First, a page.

It's the end of office-supply shopping as we know it. And you should feel fine.
Office Depot has reportedly agreed to buy OfficeMax to form a super-office-retailing juggernaut that ... well, is still 25 percent smaller than Staples and is probably doomed, anyway.
For those of us on the end of retail beat, like Matt Yglesias and myself, the news might be a surprise but the story's shape is familiar. For the last two decades, Walmart and e-commerce, led by Amazon, have eaten retail with a blend of supply-chain mastery, digital savvy, and ginormous scale.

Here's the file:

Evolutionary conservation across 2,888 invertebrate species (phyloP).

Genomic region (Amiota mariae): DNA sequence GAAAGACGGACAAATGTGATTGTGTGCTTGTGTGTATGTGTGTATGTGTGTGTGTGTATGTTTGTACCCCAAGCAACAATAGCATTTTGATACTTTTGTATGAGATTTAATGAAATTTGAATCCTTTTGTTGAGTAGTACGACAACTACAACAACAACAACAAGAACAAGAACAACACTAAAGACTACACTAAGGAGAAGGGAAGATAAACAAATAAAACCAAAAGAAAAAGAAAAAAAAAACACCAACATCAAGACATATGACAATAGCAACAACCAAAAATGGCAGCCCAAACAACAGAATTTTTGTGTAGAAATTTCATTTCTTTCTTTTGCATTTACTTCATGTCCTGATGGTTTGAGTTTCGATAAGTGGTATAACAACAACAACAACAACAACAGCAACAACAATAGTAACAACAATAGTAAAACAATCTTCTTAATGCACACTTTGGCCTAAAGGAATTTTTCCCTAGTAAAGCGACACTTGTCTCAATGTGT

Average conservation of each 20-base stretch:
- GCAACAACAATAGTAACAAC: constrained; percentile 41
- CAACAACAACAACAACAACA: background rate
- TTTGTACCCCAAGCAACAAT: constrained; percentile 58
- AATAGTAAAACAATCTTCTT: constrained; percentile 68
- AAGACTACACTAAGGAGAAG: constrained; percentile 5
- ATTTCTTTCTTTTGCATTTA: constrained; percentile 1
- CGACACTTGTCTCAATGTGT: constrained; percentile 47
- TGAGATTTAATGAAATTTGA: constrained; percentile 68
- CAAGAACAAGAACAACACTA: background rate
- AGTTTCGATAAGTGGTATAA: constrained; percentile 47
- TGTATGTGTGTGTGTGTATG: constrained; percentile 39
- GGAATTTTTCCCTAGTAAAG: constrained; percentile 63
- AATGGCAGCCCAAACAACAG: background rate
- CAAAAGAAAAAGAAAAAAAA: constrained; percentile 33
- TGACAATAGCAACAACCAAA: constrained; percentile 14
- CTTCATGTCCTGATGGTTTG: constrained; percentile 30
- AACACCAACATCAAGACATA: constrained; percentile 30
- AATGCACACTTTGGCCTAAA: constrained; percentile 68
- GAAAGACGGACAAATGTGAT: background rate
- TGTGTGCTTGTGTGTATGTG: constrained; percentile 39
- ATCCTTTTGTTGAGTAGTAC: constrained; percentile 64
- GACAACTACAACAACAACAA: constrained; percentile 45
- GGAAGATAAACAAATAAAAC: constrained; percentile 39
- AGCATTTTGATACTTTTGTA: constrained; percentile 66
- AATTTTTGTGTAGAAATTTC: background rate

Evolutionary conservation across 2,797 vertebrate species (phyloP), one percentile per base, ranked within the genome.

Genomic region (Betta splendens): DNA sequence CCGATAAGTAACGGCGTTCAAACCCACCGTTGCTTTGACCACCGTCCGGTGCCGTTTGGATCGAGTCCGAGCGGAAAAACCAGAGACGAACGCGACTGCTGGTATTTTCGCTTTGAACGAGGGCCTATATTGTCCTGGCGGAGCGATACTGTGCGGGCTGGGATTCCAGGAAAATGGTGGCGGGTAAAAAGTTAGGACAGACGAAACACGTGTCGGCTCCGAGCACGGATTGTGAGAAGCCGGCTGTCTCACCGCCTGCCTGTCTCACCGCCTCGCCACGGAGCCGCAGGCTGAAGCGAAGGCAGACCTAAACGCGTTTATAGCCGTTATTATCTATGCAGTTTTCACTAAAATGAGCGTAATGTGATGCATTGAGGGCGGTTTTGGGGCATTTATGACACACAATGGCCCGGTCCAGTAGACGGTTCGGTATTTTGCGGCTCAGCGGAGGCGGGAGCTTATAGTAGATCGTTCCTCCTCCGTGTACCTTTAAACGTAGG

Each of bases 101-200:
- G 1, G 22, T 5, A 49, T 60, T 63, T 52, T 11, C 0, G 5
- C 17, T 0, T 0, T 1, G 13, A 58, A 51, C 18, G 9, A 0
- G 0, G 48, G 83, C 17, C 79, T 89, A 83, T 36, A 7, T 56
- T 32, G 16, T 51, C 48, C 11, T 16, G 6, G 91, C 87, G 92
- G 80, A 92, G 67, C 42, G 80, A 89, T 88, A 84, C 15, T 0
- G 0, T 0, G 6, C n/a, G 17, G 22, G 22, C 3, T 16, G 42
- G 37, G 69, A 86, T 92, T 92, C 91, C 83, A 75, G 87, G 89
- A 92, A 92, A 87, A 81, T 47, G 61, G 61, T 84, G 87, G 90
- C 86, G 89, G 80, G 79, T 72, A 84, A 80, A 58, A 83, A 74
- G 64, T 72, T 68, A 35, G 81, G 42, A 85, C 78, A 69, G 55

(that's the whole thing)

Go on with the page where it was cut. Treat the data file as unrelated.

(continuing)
Long story short: For most of the 20th century, retail work grew in line with the population. Below is a look at retail employment as a share of the labor force since 1950. What you're looking at is the perfect "cyclical" industry. When the economy shrank (gray bars), retail pulled back. When the economy grew (white columns), retail charged ahead. Then something happened in the 1990s ... retail seemed to get a case of the productivity bug. It's not like Americans suddenly decided to stop buying computers and clothes and toilet paper in 2000. We just bought more of those things at labor-saving supercenters like Walmart -- or super-labor-super-savings-supercenters like Amazon.com. Retail became more productive, which means they could sell more with less costs -- those costs being people and stores.